Most stars end their lives in a whimper - our own sun will almost certainly be one of them - but the most massive stars go out with an impressive bang. When that happens, creating what's known as a Type II supernova, the associated blast of energy is so brilliant that it can briefly outshine an entire galaxy, give birth to ultra-dense neutron stars or black holes, and forge atoms so heavy that even the Big Bang wasn't powerful enough to create them. If supernovas didn't exist, neither would gold, silver, platinum or uranium. The last time a supernova went off close enough to earth to be visible without a telescope, back in 1987, it made the cover of TIME.
Given the Type II supernovas' cosmic importance, you might think astronomers would have figured out how they work - and in a general way, they have. But when it comes to the most critical few moments of the detonation process, says Princeton theorist Adam Burrows, you'd be wrong. "We've been working on this for about 50 years," he explains, "but every time we think we've nailed it, the answer turns out to be ambiguous or wrong." (There's an entirely different kind of a supernova by the way, called a Type I, which astronomers don't fully understand either, but that's a different story.)
Thanks to a new, powerful supercomputer simulation, though, reported in the current Astrophysical Journal, Burrows and a group of colleagues at Princeton and Lawrence Berkeley National Laboratory, in California, are convinced they're getting closer. "We're not there yet," he says, "but victory is in sight." (See pictures of earth from space.)
To understand what Burrows, lead author Jason Nordhaus and the others have done, you first have to understand the most basic fact about a star, which is that it's essentially a thermonuclear reaction - an H-bomb - held in place by its own powerful gravity, which goes on for many billions of years. The nuclear furnace in a star's core welds atoms together, transforming hydrogen into slightly heavier helium. In very massive stars, the helium is forged, in turn, into carbon and oxygen and on up the periodic table until the star's core has been transformed into iron.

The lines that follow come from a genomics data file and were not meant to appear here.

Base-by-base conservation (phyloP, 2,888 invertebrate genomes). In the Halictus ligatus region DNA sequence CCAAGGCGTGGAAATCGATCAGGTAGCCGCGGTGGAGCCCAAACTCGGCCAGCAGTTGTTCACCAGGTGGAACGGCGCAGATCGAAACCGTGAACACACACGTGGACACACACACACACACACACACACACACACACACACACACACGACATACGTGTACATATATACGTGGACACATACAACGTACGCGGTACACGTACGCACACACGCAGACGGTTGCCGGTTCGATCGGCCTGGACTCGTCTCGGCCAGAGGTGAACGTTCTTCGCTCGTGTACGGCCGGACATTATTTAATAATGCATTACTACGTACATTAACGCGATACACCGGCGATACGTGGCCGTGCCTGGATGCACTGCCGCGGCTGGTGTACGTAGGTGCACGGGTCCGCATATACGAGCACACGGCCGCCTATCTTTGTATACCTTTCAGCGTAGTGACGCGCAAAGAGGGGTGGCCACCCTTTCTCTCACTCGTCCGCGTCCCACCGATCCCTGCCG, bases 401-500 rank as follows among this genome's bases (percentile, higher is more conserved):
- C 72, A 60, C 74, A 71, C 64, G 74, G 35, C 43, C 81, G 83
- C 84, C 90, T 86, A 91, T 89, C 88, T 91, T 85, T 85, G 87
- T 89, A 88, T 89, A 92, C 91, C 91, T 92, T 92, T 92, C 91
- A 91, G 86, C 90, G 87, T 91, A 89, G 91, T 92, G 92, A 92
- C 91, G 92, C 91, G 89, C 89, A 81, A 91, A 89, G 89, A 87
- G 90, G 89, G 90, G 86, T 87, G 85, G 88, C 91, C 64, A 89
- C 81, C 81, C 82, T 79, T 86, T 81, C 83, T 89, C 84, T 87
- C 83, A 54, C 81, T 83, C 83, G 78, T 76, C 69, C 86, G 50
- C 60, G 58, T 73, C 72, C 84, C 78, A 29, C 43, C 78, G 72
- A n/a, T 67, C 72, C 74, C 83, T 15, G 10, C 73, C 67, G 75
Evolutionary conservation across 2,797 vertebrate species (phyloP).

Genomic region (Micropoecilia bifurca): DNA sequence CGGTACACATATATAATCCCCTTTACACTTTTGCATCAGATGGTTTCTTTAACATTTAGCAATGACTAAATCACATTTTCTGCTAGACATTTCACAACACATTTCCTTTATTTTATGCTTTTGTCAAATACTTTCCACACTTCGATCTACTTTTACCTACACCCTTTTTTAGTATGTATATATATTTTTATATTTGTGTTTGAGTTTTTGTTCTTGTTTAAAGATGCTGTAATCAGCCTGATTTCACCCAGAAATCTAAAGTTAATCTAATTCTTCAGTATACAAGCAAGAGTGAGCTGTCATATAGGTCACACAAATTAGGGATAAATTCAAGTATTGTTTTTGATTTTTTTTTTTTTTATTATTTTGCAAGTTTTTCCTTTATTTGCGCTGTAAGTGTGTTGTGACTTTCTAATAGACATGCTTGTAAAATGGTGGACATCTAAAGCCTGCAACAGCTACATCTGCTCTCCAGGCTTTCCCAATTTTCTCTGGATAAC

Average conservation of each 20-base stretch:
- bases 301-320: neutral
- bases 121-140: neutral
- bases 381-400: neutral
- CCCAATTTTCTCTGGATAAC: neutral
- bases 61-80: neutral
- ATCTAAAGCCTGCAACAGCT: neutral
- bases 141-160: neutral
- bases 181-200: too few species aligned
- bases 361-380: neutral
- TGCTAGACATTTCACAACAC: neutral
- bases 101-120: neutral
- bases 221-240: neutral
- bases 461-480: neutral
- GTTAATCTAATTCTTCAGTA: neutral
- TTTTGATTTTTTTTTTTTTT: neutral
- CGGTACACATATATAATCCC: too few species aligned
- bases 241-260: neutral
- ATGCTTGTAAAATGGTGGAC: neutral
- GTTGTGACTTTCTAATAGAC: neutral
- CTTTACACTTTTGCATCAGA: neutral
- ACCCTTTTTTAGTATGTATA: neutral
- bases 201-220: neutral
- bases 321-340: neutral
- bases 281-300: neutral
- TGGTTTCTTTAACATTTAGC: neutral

That's the end of the road. Nuclear fusion stops, and without the enormous energy generated by that process, the core caves in on itself. "It's as if the earth had suddenly collapsed to the size of New York City," Burrows told TIME in 1987. "At this point the rest of the star is oblivious. It doesn't know the core has collapsed and that it's doomed." (See the top 50 space moments since Sputnik.)
But the rest of the star soon learns. Like Wile E. Coyote standing in thin air above a deep canyon, it pauses - then plummets. When the outer layers slam into the collapsed core, the impact generates a massive shock wave of matter, blasting outward. And here's where astrophysicists' ignorance sets in. Powerful as it is, this shock wave alone isn't energetic enough to create the blinding flash of a supernova. Something must be supplying the shock wave with extra power. And that something, theorists have long believed, comes from a blast of subatomic neutrinos, generated in the heat and pressure of the core collapse. The neutrinos slam into the shock wave and that provides the turbocharge. (Comment on this story.)
Here's the problem: neutrinos are so ethereal that only they pass right through the shock wave without sufficiently perturbing it. And in the most sophisticated computer simulations to date, which render supernovas in two dimensions (that is, using a flat circle to represent a spherical star) the amount they transferred simply wasn't sufficient.
But the new simulation by Nordhaus, Burrows and the others renders a star in 3-D. That makes things look different. "Over the past decade and a half," says Burrows, "we've learned that [shock waves] have all sorts of instabilities." In other words, they churn, and this simulation lets the scientists examine the effect of that churning in detail. It appears that the instabilities give neutrinos more of a chance to mingle with the matter in the shock wave and transfer enough of their considerable energy to create the signature flash that can be seen halfway across the universe. (See pictures of Saturn.)
This still doesn't explain the process fully, Burrows notes. "We still need to model the neutrino physics better," he says - a step so complicated that it will require tens to hundreds of times more computer power than the scientists currently have available. Once they get there, theorists could finally end up explaining just about everything supernova-related, from the birth of neutron stars and black holes to the creation of heavy elements, in detail.
"We'll do the physics better," says Burrows. "But that won't change this effect." What it will change is our knowledge base, which will finally include an explanation of what may be the most extraordinary phenomenon known to science.